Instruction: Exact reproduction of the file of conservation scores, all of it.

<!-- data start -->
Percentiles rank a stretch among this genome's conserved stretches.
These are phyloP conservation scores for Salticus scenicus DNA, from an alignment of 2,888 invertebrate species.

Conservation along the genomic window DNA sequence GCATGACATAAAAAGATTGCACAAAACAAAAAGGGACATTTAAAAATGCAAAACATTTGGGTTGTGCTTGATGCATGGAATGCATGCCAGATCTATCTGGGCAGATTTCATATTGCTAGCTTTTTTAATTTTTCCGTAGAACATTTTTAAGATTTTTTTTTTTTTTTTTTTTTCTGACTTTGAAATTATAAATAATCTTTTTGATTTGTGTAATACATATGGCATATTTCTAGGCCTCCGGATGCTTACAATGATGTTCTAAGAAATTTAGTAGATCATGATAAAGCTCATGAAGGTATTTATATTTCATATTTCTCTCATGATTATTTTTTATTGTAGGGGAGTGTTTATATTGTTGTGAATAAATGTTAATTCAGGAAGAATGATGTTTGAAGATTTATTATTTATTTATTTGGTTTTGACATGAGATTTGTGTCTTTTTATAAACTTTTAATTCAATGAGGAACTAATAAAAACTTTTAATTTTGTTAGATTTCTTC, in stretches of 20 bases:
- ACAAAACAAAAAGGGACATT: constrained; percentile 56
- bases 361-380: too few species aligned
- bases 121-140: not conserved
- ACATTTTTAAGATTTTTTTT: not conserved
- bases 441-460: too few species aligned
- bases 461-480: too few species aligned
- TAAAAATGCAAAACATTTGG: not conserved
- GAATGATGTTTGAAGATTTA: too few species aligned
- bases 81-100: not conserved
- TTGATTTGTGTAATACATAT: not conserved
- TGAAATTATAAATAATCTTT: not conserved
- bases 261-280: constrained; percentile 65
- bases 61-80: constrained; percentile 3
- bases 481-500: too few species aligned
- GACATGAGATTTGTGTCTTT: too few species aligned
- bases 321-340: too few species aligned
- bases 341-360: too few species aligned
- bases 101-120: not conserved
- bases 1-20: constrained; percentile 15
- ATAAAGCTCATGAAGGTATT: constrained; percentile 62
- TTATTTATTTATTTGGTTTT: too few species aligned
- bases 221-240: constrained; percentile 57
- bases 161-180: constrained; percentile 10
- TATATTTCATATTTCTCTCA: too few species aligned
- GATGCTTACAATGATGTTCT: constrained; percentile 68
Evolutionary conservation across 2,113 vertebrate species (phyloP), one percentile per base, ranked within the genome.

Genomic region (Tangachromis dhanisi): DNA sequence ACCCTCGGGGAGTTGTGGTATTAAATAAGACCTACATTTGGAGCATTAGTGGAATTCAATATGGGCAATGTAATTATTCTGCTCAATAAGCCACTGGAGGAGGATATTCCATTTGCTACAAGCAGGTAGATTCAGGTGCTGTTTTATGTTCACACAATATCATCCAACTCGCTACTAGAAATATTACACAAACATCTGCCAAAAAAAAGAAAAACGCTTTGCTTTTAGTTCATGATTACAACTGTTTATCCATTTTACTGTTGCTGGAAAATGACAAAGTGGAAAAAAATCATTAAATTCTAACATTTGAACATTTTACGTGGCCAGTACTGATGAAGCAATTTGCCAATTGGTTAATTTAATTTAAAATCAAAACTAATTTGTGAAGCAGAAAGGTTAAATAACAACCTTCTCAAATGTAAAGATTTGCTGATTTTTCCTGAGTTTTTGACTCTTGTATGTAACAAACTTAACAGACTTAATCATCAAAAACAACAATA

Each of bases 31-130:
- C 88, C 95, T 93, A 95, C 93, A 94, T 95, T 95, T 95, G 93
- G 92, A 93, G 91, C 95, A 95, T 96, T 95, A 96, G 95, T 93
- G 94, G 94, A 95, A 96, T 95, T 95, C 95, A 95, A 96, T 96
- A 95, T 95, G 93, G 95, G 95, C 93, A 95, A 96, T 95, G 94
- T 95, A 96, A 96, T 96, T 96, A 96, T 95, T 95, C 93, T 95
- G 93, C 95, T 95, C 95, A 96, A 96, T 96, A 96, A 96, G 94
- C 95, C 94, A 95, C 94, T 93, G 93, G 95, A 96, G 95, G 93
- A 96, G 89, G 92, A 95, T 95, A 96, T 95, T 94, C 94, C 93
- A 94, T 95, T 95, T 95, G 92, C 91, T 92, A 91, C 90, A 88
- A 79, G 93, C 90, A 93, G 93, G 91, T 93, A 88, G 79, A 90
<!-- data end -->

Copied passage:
Percentiles rank a stretch among this genome's conserved stretches.
These are phyloP conservation scores for Salticus scenicus DNA, from an alignment of 2,888 invertebrate species.

Conservation along the genomic window DNA sequence GCATGACATAAAAAGATTGCACAAAACAAAAAGGGACATTTAAAAATGCAAAACATTTGGGTTGTGCTTGATGCATGGAATGCATGCCAGATCTATCTGGGCAGATTTCATATTGCTAGCTTTTTTAATTTTTCCGTAGAACATTTTTAAGATTTTTTTTTTTTTTTTTTTTTCTGACTTTGAAATTATAAATAATCTTTTTGATTTGTGTAATACATATGGCATATTTCTAGGCCTCCGGATGCTTACAATGATGTTCTAAGAAATTTAGTAGATCATGATAAAGCTCATGAAGGTATTTATATTTCATATTTCTCTCATGATTATTTTTTATTGTAGGGGAGTGTTTATATTGTTGTGAATAAATGTTAATTCAGGAAGAATGATGTTTGAAGATTTATTATTTATTTATTTGGTTTTGACATGAGATTTGTGTCTTTTTATAAACTTTTAATTCAATGAGGAACTAATAAAAACTTTTAATTTTGTTAGATTTCTTC, in stretches of 20 bases:
- ACAAAACAAAAAGGGACATT: constrained; percentile 56
- bases 361-380: too few species aligned
- bases 121-140: not conserved
- ACATTTTTAAGATTTTTTTT: not conserved
- bases 441-460: too few species aligned
- bases 461-480: too few species aligned
- TAAAAATGCAAAACATTTGG: not conserved
- GAATGATGTTTGAAGATTTA: too few species aligned
- bases 81-100: not conserved
- TTGATTTGTGTAATACATAT: not conserved
- TGAAATTATAAATAATCTTT: not conserved
- bases 261-280: constrained; percentile 65
- bases 61-80: constrained; percentile 3
- bases 481-500: too few species aligned
- GACATGAGATTTGTGTCTTT: too few species aligned
- bases 321-340: too few species aligned
- bases 341-360: too few species aligned
- bases 101-120: not conserved
- bases 1-20: constrained; percentile 15
- ATAAAGCTCATGAAGGTATT: constrained; percentile 62
- TTATTTATTTATTTGGTTTT: too few species aligned
- bases 221-240: constrained; percentile 57
- bases 161-180: constrained; percentile 10
- TATATTTCATATTTCTCTCA: too few species aligned
- GATGCTTACAATGATGTTCT: constrained; percentile 68
Evolutionary conservation across 2,113 vertebrate species (phyloP), one percentile per base, ranked within the genome.

Genomic region (Tangachromis dhanisi): DNA sequence ACCCTCGGGGAGTTGTGGTATTAAATAAGACCTACATTTGGAGCATTAGTGGAATTCAATATGGGCAATGTAATTATTCTGCTCAATAAGCCACTGGAGGAGGATATTCCATTTGCTACAAGCAGGTAGATTCAGGTGCTGTTTTATGTTCACACAATATCATCCAACTCGCTACTAGAAATATTACACAAACATCTGCCAAAAAAAAGAAAAACGCTTTGCTTTTAGTTCATGATTACAACTGTTTATCCATTTTACTGTTGCTGGAAAATGACAAAGTGGAAAAAAATCATTAAATTCTAACATTTGAACATTTTACGTGGCCAGTACTGATGAAGCAATTTGCCAATTGGTTAATTTAATTTAAAATCAAAACTAATTTGTGAAGCAGAAAGGTTAAATAACAACCTTCTCAAATGTAAAGATTTGCTGATTTTTCCTGAGTTTTTGACTCTTGTATGTAACAAACTTAACAGACTTAATCATCAAAAACAACAATA

Each of bases 31-130:
- C 88, C 95, T 93, A 95, C 93, A 94, T 95, T 95, T 95, G 93
- G 92, A 93, G 91, C 95, A 95, T 96, T 95, A 96, G 95, T 93
- G 94, G 94, A 95, A 96, T 95, T 95, C 95, A 95, A 96, T 96
- A 95, T 95, G 93, G 95, G 95, C 93, A 95, A 96, T 95, G 94
- T 95, A 96, A 96, T 96, T 96, A 96, T 95, T 95, C 93, T 95
- G 93, C 95, T 95, C 95, A 96, A 96, T 96, A 96, A 96, G 94
- C 95, C 94, A 95, C 94, T 93, G 93, G 95, A 96, G 95, G 93
- A 96, G 89, G 92, A 95, T 95, A 96, T 95, T 94, C 94, C 93
- A 94, T 95, T 95, T 95, G 92, C 91, T 92, A 91, C 90, A 88
- A 79, G 93, C 90, A 93, G 93, G 91, T 93, A 88, G 79, A 90